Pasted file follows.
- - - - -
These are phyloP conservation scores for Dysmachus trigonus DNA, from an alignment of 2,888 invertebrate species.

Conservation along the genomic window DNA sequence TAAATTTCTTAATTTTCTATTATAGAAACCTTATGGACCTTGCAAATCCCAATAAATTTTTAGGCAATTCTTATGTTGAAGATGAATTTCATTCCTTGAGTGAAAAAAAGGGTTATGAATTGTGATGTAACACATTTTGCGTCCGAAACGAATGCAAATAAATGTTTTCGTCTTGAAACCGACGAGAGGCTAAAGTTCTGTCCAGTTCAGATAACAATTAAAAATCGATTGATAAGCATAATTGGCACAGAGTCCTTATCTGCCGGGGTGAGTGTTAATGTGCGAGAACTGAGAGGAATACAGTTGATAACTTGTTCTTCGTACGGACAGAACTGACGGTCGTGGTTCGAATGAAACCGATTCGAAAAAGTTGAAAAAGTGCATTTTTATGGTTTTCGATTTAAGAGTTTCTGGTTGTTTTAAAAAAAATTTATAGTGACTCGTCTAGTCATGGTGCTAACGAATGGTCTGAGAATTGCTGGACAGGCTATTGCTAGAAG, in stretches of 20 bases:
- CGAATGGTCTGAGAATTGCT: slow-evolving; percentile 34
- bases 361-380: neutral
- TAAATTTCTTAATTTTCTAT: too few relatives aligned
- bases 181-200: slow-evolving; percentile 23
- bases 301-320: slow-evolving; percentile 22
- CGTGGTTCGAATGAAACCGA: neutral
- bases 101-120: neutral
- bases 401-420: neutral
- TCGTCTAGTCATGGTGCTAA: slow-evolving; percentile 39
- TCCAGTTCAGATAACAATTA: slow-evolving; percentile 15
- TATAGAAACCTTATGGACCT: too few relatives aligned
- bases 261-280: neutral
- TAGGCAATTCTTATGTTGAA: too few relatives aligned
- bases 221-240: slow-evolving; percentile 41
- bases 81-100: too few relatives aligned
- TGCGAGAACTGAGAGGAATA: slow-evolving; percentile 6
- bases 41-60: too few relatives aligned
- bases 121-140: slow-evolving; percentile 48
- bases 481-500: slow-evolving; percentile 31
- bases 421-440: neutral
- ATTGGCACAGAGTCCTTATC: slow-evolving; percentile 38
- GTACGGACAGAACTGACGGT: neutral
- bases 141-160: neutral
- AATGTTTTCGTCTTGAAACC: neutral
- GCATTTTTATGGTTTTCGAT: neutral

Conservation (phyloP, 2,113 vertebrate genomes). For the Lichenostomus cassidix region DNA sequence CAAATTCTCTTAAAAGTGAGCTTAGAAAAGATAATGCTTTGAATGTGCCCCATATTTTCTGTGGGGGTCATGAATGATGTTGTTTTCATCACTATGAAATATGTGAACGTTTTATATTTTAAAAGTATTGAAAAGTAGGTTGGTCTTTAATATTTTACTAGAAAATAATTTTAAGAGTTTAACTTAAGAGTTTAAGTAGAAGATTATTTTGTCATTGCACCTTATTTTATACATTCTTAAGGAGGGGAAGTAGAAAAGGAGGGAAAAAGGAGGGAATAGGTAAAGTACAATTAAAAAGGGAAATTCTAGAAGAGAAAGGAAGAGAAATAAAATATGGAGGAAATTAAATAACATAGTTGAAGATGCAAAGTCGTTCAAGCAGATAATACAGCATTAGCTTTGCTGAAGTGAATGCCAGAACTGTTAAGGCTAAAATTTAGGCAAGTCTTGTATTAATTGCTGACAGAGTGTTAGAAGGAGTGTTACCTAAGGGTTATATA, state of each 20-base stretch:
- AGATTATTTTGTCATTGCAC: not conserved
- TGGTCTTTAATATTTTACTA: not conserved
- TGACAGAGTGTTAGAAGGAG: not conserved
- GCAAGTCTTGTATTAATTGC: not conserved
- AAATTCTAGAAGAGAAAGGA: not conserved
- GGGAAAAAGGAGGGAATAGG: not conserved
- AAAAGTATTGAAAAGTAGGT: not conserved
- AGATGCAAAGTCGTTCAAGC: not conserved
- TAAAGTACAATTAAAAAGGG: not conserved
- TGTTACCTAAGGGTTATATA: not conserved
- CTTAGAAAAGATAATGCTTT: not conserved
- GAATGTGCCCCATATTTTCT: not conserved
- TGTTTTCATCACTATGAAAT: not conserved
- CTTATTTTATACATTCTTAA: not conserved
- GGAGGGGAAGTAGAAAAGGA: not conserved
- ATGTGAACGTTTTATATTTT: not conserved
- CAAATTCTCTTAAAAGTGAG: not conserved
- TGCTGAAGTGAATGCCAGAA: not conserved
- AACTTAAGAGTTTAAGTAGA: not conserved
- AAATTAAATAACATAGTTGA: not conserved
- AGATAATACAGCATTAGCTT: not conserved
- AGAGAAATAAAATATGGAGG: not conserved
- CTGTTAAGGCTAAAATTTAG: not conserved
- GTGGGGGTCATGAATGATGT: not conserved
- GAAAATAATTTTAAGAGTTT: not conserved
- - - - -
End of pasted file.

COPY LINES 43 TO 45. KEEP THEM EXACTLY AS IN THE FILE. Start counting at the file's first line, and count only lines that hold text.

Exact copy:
- GGAGGGGAAGTAGAAAAGGA: not conserved
- ATGTGAACGTTTTATATTTT: not conserved
- CAAATTCTCTTAAAAGTGAG: not conserved